You've established a reputation as a writer of genre fiction (fantasy). Many LDS writers (Orson Scott Card; Glen Larson) have used the genre of speculative fiction, broadly speaking. Is there something uniquely LDS about speculative fiction (or perhaps something uniquely speculative about the LDS mindset)?

    Brandon Sanderson

    This is, actually, a common question—one I get from LDS people as well as from New York, where they see an unusual number of fantasy authors coming from Utah. Utah readers also tend to buy more fantasy and sf books than a lot of other states. My guess is that there are many things coming together to cause these trends.

    First off, I think LDS culture emphasizes learning and reading in general. We grow up reading from the scriptures, and our prophet speaks often about the importance of education. Because of this, I think that there are just a lot of very literate people in our culture—and that translates to more writers and more readers.

    Beyond that, fantasy has a tradition of having strong values (two of the most foundational authors in the genre are C.S. Lewis and J.R.R. Tolkien, who both dealt a lot with good against evil and used Christian themes in their writing.) Because of this, fantasy attracts religious people, I think. Even something as generally un-religious as Harry Potter deals with the tradition of the good and the pure struggling against the corrupt and the evil.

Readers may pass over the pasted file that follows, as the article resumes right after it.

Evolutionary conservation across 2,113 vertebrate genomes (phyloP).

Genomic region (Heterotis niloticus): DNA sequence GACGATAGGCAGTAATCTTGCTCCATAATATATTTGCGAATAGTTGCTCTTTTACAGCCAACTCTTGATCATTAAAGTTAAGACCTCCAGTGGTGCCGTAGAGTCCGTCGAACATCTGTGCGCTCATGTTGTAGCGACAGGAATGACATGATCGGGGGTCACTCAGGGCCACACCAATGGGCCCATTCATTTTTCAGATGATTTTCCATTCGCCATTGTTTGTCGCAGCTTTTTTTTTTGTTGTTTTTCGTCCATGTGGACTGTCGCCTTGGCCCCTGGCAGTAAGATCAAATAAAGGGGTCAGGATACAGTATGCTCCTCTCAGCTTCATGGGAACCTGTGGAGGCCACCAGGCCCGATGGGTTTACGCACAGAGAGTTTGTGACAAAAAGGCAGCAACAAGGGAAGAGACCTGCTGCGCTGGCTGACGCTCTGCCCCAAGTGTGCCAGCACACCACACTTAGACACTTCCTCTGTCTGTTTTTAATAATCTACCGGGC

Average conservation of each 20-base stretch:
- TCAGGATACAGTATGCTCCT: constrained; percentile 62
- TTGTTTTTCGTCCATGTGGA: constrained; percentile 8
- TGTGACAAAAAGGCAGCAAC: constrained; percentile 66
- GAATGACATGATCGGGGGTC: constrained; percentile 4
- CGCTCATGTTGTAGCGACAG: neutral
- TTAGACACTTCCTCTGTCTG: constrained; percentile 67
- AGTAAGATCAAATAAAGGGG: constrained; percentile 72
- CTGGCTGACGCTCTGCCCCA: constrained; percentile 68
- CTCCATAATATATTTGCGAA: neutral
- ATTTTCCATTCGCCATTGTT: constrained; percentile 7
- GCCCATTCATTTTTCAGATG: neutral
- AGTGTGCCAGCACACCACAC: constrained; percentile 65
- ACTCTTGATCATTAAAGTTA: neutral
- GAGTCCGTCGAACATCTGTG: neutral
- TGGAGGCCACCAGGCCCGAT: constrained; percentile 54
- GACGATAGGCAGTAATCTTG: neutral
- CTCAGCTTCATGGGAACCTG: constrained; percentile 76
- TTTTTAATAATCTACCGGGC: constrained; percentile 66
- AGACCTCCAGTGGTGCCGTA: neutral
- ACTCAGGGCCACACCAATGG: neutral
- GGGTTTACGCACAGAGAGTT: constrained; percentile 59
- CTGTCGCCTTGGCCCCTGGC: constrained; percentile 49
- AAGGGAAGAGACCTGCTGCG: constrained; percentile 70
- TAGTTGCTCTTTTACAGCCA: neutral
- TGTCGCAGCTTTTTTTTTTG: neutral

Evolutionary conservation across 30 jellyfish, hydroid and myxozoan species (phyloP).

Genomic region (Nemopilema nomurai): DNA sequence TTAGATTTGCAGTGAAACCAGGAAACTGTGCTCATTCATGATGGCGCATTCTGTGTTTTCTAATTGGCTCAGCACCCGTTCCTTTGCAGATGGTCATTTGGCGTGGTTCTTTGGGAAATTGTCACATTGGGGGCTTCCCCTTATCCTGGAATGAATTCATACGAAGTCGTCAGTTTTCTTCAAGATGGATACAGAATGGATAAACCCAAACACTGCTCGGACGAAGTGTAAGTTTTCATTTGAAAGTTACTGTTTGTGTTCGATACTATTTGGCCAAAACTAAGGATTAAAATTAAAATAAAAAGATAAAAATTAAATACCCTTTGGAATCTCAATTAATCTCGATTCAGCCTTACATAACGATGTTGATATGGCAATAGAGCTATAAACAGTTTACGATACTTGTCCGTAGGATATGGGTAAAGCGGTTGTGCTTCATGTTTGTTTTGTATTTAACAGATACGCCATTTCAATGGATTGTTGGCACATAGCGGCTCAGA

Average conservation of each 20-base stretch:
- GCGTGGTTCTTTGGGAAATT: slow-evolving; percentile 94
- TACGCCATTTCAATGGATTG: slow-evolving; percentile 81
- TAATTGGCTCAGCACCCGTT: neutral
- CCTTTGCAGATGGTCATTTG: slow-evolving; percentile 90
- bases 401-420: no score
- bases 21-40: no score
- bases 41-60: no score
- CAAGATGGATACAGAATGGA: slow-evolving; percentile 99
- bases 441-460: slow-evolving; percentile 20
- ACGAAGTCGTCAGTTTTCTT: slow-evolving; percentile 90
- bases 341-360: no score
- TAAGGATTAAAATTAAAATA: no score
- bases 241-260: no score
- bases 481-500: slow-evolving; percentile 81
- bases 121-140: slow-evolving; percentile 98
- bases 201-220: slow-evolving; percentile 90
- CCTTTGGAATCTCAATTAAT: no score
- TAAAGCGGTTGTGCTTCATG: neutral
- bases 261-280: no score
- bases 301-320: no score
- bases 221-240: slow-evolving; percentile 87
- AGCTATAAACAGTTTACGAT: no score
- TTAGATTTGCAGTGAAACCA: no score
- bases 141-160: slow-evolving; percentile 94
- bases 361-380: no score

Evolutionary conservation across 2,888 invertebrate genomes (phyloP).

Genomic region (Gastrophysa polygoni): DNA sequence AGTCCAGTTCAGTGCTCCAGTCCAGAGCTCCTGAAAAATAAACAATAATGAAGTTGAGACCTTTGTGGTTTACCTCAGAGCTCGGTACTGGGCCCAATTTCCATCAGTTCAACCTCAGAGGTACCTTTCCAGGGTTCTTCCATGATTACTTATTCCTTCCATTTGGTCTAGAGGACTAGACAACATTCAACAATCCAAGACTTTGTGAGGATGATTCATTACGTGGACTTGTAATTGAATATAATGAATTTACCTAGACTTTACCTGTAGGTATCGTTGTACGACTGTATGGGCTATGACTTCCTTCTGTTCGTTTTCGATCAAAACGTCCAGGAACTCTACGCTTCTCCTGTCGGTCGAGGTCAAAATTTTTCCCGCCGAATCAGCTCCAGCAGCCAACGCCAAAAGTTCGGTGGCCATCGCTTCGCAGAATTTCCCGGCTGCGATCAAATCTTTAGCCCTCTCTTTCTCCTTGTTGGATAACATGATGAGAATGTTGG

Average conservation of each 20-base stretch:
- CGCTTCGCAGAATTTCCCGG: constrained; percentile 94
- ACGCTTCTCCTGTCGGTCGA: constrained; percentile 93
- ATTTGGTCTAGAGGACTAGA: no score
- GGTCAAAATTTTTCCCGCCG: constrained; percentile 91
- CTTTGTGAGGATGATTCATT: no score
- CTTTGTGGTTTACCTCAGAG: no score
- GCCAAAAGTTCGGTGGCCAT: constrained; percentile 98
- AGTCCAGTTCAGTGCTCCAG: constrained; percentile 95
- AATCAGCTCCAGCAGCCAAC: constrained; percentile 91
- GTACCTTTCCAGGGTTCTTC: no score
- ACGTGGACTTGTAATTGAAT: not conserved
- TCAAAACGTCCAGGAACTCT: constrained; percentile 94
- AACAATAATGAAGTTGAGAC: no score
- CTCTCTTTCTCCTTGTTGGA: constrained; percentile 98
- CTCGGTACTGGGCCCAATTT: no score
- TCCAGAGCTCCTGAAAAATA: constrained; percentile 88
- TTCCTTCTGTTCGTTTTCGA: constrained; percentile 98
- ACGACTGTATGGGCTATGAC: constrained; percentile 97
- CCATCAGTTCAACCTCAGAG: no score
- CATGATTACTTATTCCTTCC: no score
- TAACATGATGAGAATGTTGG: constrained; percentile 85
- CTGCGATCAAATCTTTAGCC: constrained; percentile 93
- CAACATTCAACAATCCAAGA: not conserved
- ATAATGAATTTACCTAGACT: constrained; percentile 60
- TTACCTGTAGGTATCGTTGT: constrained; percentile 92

Finally, I think that the LDS religion—despite what some detractors may say—is far more open and accepting of new thoughts and ideas than other religious cultures. To an LDS reader, the concept of other populated worlds isn't threatening.

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  • 14

    Interview: Jun 17th, 1995

    Robert Jordan

    On the question on the "alignment" of the characters, he said that there are no completely good character in the books, as he thought such a character would be completely boring (right—Galad is boring!—my comment), and would probably be killed rather quickly, like other fully good persons in the world. He took Jesus as example of this. Instead, every person struggles with the good and bad sides of his/her personality.

    Another point he pressed was that "no one's going to rescue you", there are not going to happen any miracles. The Creator shaped the world and set the rules, but does not interfere. Humankind messed things up, and have to fix it too, as well as finding the truth themselves.

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  • 15

    Interview: Nov 23rd, 2011

    Tortellini

    Someone asked if it were hard to write Jasnah, an atheist character, for a devout Christian.

    Brandon Sanderson

    Brandon said he read a lot of atheist message boards for inspiration. Also, it sounded like he'd had the character in his head for a while, but hadn't found the right book to put it in—e.g. he said it would make no sense to put an atheist in a world where gods walk around (i.e. Warbreaker).